Maple Leaf Motoring: Trucker fights deportation ‘for working hard’

Maple Leaf Motoring is a weekly rundown of developments in the world of Canadian trucking. This week – a trucker fights his deportation, a pay-as-you-go ELD is released, and workplace safety declines in Ontario.

A mechanical engineering student who supported himself by driving a truck faces deportation from Canada to India for working more hours than his study permit allowed.

Jobandeep Sandhu was pulled over during a routine traffic stop on Highway 401 between Montreal and Toronto in 2017. But upon examining his log book, a police officer discovered that he had worked more than 20 hours – above the weekly limit under his permit to study in Canada.

“Now I am being deported for working hard,” Sandhu wrote on an online petition, asking Canada’s Minister of Immigration, Refugees and Citizenship to rescind the deportation order.

The petition had collected more than 50,000 signatures as of May 24.

“I had a choice either to stop studying or work harder to support my education and my dreams. I chose the latter,” he added.

Sandhu is required to leave Canada by June 15.

The Ontario Trucking Association has called on Canada to bring in more foreign truckers to address a driver shortage.

Injuries rise at Ontario’s transport and warehouse workplaces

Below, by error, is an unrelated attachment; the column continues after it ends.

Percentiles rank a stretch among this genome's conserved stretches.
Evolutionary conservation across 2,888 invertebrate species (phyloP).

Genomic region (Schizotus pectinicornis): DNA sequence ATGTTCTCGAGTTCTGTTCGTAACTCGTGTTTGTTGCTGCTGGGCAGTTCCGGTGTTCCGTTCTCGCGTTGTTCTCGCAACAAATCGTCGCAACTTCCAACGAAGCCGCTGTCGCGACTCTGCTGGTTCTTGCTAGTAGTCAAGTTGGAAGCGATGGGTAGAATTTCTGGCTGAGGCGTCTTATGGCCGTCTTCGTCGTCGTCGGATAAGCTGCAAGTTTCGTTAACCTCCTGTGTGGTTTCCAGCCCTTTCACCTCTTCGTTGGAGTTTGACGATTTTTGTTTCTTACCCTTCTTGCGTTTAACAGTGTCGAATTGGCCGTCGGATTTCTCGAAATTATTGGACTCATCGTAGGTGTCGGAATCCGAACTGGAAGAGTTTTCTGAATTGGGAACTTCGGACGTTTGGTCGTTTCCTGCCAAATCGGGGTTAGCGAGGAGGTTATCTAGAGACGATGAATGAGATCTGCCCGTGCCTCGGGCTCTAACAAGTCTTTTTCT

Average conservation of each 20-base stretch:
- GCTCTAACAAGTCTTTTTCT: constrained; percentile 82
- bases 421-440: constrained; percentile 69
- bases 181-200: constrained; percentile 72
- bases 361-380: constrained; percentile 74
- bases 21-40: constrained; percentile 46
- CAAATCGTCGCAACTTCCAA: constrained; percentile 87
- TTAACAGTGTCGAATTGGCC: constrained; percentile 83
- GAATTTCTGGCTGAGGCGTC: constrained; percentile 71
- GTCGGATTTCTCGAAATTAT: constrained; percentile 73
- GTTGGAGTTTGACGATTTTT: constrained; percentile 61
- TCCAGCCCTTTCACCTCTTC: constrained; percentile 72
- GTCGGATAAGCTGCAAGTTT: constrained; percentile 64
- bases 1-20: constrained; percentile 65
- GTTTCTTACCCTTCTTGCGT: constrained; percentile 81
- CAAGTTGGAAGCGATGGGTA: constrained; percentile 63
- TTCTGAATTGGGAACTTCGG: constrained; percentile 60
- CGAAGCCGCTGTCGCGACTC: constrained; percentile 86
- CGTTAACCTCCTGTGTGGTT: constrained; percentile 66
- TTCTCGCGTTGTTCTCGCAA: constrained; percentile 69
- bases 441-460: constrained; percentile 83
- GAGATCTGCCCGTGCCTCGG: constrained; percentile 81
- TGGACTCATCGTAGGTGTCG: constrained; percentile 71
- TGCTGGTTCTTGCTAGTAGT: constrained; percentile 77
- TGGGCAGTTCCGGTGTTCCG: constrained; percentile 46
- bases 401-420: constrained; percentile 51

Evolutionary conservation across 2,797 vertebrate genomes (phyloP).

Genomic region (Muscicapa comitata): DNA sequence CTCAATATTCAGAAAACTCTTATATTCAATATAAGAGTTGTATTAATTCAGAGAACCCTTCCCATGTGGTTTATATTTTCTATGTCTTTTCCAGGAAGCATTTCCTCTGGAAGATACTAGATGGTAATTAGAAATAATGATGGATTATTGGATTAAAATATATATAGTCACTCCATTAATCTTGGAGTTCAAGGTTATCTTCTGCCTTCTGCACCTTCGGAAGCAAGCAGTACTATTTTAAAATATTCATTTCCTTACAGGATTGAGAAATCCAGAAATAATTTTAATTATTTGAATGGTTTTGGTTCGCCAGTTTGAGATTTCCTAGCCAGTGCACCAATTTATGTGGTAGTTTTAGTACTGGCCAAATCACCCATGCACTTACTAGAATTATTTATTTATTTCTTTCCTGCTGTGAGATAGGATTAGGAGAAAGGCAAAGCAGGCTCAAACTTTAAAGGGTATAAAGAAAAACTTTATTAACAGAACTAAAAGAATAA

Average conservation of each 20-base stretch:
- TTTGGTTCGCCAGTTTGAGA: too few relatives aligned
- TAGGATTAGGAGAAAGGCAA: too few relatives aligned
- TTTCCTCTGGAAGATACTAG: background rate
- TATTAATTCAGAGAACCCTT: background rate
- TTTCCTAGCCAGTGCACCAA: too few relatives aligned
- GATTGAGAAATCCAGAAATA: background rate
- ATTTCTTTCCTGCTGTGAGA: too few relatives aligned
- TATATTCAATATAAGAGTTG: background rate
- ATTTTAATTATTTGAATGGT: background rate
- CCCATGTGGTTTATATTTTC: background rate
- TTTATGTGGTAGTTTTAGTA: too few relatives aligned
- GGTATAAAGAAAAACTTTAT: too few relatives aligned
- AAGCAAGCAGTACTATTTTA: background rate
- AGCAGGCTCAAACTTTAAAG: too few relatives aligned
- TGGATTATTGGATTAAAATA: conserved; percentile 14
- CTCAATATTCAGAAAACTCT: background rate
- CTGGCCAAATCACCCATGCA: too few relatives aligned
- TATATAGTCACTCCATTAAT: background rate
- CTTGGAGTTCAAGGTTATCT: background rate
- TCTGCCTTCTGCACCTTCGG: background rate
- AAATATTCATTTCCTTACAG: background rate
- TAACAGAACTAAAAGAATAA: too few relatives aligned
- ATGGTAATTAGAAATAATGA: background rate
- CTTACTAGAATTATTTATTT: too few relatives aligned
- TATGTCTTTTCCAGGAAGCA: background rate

Transportation and warehousing workplaces in Ontario got less safe, according to a new ranking from the province’s Workplace Safety and Insurance Board.

The 2019 Health and Safety Index for the transportation and warehousing industry, which includes trucking, dropped by 1.6 percent largely because of a sharp increase in injuries. Workplace safety across all workplaces overall rose by 1.9 percent.

TruckNews noted that serious injuries nearly doubled in 2018.

First pay-as-you-go ELD unveiled

FleetComplete’s BigRoad launched a pay-as-you-go service for its DashLink ELD, the first of its kind electronic logging device (ELD).

“We have clients whose business is seasonal or that requires ELD compliance on occasion, but who have to subscribe to full service, which they don’t use all the time. With Pay-As-You-Drive, these drivers will have an easier path to compliance without the financial strain,” said Tony Lourakis, CEO of Fleet Complete and BigRoad.

The Canadian firm is also providing free hardware to new customers. It also comes without contracts or cancellation fees.

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Nate Tabak, Canada Correspondent